Pakistan army launches 'major offensive' in North Waziristan
Pakistan's army says it has launched a "comprehensive operation" against militants in North Waziristan, near the Afghan border.
It comes hours after fighter jets carried out air strikes against militant strongholds in the area.
Officials said scores of insurgents were killed in the air raids but this has not been independently confirmed.
Among them was a suspected Uzbek leader of the deadly attack on Karachi airport a week ago, they added.
At least 28 people were killed in the airport attack, as well as all 10 gunmen.
Tanks and troops
The BBC's Mike Wooldridge in Islamabad says a large-scale military offensive in North Waziristan has long been mooted and air strikes in the region have intensified since the attack on Karachi.
It is not clear how many ground troops will be involved, he adds, but military experts warn it will be a complex and challenging operation.
The US has long pressed for such an operation in North Waziristan, one of the last areas in the restive north-west where a large-scale push against insurgents has not taken place.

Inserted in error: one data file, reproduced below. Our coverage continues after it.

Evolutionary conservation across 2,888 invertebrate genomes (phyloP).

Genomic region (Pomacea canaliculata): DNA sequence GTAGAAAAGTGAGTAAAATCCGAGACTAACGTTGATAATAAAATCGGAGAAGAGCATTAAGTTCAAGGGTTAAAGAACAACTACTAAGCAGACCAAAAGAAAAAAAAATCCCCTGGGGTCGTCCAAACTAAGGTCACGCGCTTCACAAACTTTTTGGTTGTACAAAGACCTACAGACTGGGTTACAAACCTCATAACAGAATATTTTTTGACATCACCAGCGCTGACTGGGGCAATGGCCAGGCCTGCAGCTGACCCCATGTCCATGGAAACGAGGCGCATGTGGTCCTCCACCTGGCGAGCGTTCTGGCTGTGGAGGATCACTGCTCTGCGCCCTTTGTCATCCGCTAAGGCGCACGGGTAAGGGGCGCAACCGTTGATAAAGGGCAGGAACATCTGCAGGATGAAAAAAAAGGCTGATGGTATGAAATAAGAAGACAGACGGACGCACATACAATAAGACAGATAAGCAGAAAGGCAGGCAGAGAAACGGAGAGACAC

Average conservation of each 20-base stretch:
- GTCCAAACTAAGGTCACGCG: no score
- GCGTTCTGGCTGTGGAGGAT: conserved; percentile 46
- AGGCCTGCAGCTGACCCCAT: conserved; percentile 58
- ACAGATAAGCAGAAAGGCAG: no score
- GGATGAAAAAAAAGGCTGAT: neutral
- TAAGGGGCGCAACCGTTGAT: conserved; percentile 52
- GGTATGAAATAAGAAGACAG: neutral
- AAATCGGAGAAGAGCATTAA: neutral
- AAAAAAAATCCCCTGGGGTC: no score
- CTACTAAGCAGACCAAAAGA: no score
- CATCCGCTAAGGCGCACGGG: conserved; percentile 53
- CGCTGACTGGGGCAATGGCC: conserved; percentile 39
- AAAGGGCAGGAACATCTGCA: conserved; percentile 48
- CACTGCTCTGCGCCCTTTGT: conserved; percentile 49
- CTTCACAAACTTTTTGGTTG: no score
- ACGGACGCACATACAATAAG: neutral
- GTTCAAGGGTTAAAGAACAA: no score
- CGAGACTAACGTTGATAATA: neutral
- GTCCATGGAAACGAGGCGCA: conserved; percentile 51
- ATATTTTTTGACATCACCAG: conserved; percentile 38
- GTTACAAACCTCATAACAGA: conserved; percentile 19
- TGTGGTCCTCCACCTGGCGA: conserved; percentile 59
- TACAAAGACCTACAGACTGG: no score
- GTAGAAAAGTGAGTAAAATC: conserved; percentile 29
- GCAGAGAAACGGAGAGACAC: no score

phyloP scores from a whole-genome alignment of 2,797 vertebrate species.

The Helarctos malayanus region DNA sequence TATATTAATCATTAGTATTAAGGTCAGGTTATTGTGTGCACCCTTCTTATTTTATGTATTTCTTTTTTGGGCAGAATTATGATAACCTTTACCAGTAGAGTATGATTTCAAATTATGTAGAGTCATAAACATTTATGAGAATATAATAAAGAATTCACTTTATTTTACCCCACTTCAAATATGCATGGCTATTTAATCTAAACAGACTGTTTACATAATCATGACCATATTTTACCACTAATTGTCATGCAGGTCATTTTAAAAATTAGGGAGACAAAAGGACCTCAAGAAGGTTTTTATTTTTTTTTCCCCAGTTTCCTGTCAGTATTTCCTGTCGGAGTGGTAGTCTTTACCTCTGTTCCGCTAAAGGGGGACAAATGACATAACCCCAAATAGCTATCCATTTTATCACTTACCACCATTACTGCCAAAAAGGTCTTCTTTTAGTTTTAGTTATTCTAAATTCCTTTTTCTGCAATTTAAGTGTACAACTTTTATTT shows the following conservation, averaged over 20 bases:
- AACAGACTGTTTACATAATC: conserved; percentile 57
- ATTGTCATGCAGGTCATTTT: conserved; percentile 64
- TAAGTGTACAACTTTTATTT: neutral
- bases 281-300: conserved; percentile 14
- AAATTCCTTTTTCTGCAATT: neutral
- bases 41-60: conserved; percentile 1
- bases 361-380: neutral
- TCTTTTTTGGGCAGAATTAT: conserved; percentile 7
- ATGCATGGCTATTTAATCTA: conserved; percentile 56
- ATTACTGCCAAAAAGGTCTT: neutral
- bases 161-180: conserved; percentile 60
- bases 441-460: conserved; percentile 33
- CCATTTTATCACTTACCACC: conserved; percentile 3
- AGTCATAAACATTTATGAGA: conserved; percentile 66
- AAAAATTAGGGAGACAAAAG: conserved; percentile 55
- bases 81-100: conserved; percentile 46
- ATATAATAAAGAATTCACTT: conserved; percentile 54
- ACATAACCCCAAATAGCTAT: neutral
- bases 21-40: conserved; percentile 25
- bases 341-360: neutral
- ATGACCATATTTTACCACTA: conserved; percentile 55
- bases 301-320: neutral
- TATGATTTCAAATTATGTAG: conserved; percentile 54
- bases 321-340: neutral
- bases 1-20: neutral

"On the directions of the government, armed forces of Pakistan have launched a comprehensive operation against foreign and local terrorists who are hiding in sanctuaries in North Waziristan," a military statement said.
The army later said troops had encircled militant bases in the towns of Mirali and Miranshah but it was unclear if fighting was under way. Afghan security forces have been asked to to seal the border on their side, officials said.
The operation is said to involve the air force, artillery, tanks and ground troops.
A further statement from the office of Prime Minister Nawaz Sharif said the government had tried to resolve the crisis through dialogue - a reference to peace talks with the Pakistani Taliban that began earlier this year - but it had been frustrated by continued attacks.
Sunday's air strikes that preceded the ground offensive were in the mountainous Dehgan area of North Waziristan.
The army said eight militant hideouts were destroyed killing 105 "terrorists", most of them Uzbeks. The statement said among the dead was Abu Abdul Rehman al-Maani, an Uzbek believed to have helped organise the airport assault.
Al-Maani is considered a key commander of the Islamic Movement of Uzbekistan (IMU).
The IMU was formed in 1991 with the aim of setting up an Islamic state in the central Asian country of Uzbekistan.
However, it later broadened its ambitions to seeking an Islamic state across Central Asia. The US State Department designated it as a foreign terrorist organisation in 2000.
Sunday's air strikes were the second in the region this week in response to the attack by the Pakistani Taliban (TTP) on Karachi airport last Sunday.
The TTP said Uzbek fighters took part in the assault which was in revenge for the killing of their leader last year.
Pakistan has been fighting an Islamist insurgency for more than a decade, with the Pakistani Taliban the main militant grouping.